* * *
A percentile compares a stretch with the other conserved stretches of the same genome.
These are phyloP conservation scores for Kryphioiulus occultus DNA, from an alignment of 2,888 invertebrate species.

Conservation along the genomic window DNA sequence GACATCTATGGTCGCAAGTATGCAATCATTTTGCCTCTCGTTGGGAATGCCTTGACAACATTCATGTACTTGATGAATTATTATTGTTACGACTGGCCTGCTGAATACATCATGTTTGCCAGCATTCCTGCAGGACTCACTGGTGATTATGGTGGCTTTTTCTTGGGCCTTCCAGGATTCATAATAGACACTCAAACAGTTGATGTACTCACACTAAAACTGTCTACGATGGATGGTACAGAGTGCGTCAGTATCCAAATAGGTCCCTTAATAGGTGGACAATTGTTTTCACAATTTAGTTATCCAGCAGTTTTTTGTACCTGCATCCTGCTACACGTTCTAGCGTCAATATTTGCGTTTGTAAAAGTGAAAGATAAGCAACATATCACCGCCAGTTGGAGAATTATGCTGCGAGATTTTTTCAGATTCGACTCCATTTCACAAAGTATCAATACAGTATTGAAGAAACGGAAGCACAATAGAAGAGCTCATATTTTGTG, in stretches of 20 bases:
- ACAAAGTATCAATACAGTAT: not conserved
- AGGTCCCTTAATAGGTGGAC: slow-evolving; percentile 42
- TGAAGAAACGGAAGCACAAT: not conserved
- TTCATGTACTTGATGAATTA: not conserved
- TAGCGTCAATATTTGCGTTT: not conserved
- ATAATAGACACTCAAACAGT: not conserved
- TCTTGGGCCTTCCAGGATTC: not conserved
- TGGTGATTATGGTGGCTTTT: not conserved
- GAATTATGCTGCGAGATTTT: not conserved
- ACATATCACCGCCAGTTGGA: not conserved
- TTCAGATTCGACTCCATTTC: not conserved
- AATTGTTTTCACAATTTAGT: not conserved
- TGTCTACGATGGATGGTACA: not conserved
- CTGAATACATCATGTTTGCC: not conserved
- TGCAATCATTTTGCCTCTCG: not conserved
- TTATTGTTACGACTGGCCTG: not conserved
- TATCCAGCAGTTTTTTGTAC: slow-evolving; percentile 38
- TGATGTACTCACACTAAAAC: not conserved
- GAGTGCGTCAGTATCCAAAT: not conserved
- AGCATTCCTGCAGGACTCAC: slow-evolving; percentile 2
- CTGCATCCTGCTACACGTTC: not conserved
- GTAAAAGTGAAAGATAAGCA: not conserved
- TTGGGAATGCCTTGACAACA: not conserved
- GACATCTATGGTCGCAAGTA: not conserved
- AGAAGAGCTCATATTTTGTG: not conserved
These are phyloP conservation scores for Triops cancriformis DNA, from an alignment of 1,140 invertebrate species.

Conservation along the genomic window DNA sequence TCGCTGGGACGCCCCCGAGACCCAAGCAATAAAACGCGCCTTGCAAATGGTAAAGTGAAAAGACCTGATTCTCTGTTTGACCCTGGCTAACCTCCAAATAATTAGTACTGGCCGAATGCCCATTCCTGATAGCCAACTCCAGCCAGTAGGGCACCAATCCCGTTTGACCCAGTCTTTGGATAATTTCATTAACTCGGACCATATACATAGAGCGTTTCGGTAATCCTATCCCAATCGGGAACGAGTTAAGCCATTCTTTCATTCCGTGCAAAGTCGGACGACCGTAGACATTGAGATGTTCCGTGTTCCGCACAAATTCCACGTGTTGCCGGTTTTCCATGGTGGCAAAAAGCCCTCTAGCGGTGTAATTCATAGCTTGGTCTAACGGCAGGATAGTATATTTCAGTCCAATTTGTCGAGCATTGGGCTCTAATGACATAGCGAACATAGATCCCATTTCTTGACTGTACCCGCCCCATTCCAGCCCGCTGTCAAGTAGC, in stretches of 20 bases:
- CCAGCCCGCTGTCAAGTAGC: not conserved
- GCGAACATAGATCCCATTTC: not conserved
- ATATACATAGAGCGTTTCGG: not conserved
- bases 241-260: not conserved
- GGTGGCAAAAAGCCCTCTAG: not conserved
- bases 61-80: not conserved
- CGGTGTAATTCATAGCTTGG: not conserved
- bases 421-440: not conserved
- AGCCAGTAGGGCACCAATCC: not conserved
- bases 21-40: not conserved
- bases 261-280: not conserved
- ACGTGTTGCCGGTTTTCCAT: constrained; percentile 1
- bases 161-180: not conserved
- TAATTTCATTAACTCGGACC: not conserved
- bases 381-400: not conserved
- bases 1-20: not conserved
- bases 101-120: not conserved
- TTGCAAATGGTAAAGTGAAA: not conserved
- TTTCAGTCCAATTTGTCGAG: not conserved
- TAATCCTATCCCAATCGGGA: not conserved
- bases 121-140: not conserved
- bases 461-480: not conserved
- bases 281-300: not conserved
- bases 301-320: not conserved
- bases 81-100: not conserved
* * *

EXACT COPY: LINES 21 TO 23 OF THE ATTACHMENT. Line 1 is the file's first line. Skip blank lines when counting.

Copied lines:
- TGATGTACTCACACTAAAAC: not conserved
- GAGTGCGTCAGTATCCAAAT: not conserved
- AGCATTCCTGCAGGACTCAC: slow-evolving; percentile 2